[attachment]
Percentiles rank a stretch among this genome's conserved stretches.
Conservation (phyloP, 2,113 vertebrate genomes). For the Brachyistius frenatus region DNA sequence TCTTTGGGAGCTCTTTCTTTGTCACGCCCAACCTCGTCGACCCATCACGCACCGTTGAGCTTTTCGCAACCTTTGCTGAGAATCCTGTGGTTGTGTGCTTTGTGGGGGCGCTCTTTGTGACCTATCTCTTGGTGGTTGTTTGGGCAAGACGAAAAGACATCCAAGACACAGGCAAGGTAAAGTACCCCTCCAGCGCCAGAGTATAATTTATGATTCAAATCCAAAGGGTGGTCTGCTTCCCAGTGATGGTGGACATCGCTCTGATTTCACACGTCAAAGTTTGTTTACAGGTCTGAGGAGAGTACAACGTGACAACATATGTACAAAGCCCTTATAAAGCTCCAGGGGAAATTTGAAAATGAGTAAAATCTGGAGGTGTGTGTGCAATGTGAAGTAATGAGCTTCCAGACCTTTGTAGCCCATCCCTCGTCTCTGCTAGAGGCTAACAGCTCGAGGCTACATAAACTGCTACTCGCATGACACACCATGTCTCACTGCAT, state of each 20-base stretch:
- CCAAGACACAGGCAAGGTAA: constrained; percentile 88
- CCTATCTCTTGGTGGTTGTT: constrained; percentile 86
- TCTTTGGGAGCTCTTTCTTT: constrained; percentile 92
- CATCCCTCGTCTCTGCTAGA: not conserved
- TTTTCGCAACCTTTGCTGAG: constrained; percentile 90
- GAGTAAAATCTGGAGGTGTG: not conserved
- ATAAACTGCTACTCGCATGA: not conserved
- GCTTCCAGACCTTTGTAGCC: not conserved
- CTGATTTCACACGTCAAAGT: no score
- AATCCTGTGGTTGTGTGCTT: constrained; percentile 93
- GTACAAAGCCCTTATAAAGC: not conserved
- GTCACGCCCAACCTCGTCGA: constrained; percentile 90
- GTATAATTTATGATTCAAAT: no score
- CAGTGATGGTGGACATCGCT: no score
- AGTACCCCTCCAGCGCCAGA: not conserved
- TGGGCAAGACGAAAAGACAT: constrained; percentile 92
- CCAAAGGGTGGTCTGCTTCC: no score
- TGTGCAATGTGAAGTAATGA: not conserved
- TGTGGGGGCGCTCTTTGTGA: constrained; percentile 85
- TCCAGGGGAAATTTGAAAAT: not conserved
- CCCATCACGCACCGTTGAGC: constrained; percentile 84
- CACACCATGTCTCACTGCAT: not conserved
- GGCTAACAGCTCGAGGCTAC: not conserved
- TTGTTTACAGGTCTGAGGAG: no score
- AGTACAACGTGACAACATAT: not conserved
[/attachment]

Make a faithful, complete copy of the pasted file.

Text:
Percentiles rank a stretch among this genome's conserved stretches.
Conservation (phyloP, 2,113 vertebrate genomes). For the Brachyistius frenatus region DNA sequence TCTTTGGGAGCTCTTTCTTTGTCACGCCCAACCTCGTCGACCCATCACGCACCGTTGAGCTTTTCGCAACCTTTGCTGAGAATCCTGTGGTTGTGTGCTTTGTGGGGGCGCTCTTTGTGACCTATCTCTTGGTGGTTGTTTGGGCAAGACGAAAAGACATCCAAGACACAGGCAAGGTAAAGTACCCCTCCAGCGCCAGAGTATAATTTATGATTCAAATCCAAAGGGTGGTCTGCTTCCCAGTGATGGTGGACATCGCTCTGATTTCACACGTCAAAGTTTGTTTACAGGTCTGAGGAGAGTACAACGTGACAACATATGTACAAAGCCCTTATAAAGCTCCAGGGGAAATTTGAAAATGAGTAAAATCTGGAGGTGTGTGTGCAATGTGAAGTAATGAGCTTCCAGACCTTTGTAGCCCATCCCTCGTCTCTGCTAGAGGCTAACAGCTCGAGGCTACATAAACTGCTACTCGCATGACACACCATGTCTCACTGCAT, state of each 20-base stretch:
- CCAAGACACAGGCAAGGTAA: constrained; percentile 88
- CCTATCTCTTGGTGGTTGTT: constrained; percentile 86
- TCTTTGGGAGCTCTTTCTTT: constrained; percentile 92
- CATCCCTCGTCTCTGCTAGA: not conserved
- TTTTCGCAACCTTTGCTGAG: constrained; percentile 90
- GAGTAAAATCTGGAGGTGTG: not conserved
- ATAAACTGCTACTCGCATGA: not conserved
- GCTTCCAGACCTTTGTAGCC: not conserved
- CTGATTTCACACGTCAAAGT: no score
- AATCCTGTGGTTGTGTGCTT: constrained; percentile 93
- GTACAAAGCCCTTATAAAGC: not conserved
- GTCACGCCCAACCTCGTCGA: constrained; percentile 90
- GTATAATTTATGATTCAAAT: no score
- CAGTGATGGTGGACATCGCT: no score
- AGTACCCCTCCAGCGCCAGA: not conserved
- TGGGCAAGACGAAAAGACAT: constrained; percentile 92
- CCAAAGGGTGGTCTGCTTCC: no score
- TGTGCAATGTGAAGTAATGA: not conserved
- TGTGGGGGCGCTCTTTGTGA: constrained; percentile 85
- TCCAGGGGAAATTTGAAAAT: not conserved
- CCCATCACGCACCGTTGAGC: constrained; percentile 84
- CACACCATGTCTCACTGCAT: not conserved
- GGCTAACAGCTCGAGGCTAC: not conserved
- TTGTTTACAGGTCTGAGGAG: no score
- AGTACAACGTGACAACATAT: not conserved